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Jun 13, 2024 / 11:18

Deputy PM presses for new electricity pricing scenarios in June

Any increase in electricity prices should be carefully planned in terms of size and timing to ensure market alignment, reduce losses for EVN, and meet inflation control goals.

Deputy Prime Minister Le Minh Khai urges ministries to propose the timing and scale of adjustments to electricity, healthcare, and education prices in June.

 Overview of the meeting. Source: VGP

At the beginning of the year, the Ministry of Industry and Trade (MoIT) recommended that electricity prices be adjusted to reflect changes in input costs and to help Vietnam Electricity (EVN) secure funds to pay power plant investors. However, according to the Ministry of Finance, the MoIT has not yet proposed a specific pricing plan.

During a meeting of the Price Management Steering Committee on June 12, Deputy Prime Minister Khai instructed the MoIT to prepare scenarios, including the timing and scope of electricity price adjustments, to be submitted in June. Besides electricity prices, he also requested that the education and healthcare sectors prepare price management plans this month.

"The deadline is June 30  for scenarios to be ready for the Price Management Steering Committee to review and give feedback," Khai stated, adding that if deadlines are not met and this affects the Consumer Price Index (CPI), the relevant ministries will be held accountable.

In early February, Prime Minister Pham Minh Chinh emphasized that electricity price adjustments should be market-based and not abrupt. "The principle is competitive electricity pricing with state regulation," the Prime Minister noted.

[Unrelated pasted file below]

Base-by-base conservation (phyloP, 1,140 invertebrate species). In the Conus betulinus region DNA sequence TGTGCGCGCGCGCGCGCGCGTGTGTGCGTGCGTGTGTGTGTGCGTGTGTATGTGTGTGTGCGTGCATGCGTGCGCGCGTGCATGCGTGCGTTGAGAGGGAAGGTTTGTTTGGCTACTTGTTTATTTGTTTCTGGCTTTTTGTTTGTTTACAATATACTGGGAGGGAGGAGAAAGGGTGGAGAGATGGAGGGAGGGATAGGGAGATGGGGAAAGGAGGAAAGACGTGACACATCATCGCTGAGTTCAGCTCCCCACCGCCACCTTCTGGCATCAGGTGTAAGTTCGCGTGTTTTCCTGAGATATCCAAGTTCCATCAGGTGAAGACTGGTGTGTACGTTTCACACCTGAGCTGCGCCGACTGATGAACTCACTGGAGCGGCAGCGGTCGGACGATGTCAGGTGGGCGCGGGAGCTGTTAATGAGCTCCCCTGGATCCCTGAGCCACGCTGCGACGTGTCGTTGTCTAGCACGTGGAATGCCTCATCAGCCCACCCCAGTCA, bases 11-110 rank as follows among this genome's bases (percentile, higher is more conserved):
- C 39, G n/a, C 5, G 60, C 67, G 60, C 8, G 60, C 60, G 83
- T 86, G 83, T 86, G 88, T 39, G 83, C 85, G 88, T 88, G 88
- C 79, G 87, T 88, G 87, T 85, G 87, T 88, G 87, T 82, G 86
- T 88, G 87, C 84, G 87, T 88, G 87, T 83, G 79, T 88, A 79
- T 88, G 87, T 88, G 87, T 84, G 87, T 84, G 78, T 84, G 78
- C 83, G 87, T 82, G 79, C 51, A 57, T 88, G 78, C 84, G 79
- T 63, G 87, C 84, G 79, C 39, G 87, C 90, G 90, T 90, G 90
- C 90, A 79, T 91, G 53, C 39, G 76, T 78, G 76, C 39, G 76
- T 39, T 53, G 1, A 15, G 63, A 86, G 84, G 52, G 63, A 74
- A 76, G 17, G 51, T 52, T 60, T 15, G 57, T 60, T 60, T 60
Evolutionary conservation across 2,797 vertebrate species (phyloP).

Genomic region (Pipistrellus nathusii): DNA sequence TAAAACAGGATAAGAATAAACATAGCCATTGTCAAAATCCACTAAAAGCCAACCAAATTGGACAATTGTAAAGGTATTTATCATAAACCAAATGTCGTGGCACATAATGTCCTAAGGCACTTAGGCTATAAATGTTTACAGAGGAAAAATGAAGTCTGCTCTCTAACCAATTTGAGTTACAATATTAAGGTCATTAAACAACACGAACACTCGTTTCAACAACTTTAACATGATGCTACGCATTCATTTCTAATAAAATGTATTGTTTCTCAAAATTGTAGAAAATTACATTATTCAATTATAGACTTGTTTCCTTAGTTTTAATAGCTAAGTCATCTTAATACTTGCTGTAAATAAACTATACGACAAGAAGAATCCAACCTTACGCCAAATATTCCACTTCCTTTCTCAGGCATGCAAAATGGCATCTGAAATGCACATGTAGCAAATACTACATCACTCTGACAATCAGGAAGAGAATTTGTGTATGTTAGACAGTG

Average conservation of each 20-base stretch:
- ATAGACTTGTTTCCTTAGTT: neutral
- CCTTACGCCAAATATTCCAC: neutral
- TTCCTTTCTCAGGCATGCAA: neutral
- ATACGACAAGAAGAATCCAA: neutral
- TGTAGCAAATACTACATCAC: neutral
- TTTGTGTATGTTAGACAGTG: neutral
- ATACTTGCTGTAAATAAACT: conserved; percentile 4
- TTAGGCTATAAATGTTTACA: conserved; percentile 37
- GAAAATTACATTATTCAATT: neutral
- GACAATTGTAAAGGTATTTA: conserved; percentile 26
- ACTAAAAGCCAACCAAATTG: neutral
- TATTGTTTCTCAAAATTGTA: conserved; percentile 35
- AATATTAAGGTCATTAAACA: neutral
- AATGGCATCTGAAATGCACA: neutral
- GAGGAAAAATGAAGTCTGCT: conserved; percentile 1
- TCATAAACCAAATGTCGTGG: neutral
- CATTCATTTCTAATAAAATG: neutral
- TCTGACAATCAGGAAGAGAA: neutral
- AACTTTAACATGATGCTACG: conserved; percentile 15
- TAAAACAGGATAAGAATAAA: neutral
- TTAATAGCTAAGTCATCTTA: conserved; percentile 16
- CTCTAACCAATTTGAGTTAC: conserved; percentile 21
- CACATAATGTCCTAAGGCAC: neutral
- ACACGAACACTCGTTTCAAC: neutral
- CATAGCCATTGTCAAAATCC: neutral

Electricity is a critical commodity that is widely used and has a significant impact on both daily life and business operations. Dr. Nguyen Bich Lam, former head of the General Statistics Office (GSO), estimated that an 8% increase in energy prices could directly and indirectly raise the CPI by 0.4-0.5%.

Experts suggest that any increase in electricity prices should be carefully planned in terms of size, extent, and timing to ensure market alignment, reduce losses for EVN, and meet inflation control goals.

Since May 15, retail electricity price adjustments have followed Decision 05/2024, which allows for price changes every three months if input costs rise by 3% or more. The most recent increase was 4.5% in November 2023.

Vietnam aims to keep the average CPI growth at 4-4.5% this year. The Ministry of Finance and the General Statistics Office estimate this year's average inflation to be around 3.72-4.5%, which is within the target range. The State Bank of Vietnam predicts it could reach 4.6% under adverse conditions.

At the meeting, Deputy Finance Minister Le Tan Can noted that education and healthcare services are also putting pressure on price levels as they are due for scheduled adjustments.

Domestic airfare is also under pressure from global trends. Rising logistics costs and surcharges on containerized goods at seaports also weigh business expenses. Conversely, global inflation is expected to ease in 2024, reducing imported inflationary pressures on Vietnam.

To manage inflation, Deputy Prime Minister Khai urged ministries and local authorities to remain vigilant in the face of significant inflationary pressures ahead. Ministries must closely monitor the economic situation and geopolitical developments to develop responsive scenarios, he noted.

He also directed regulatory agencies to ensure the supply and circulation of goods and services, particularly fuel and other strategic commodities, which could be affected by global supply chain disruptions and geopolitical conflicts.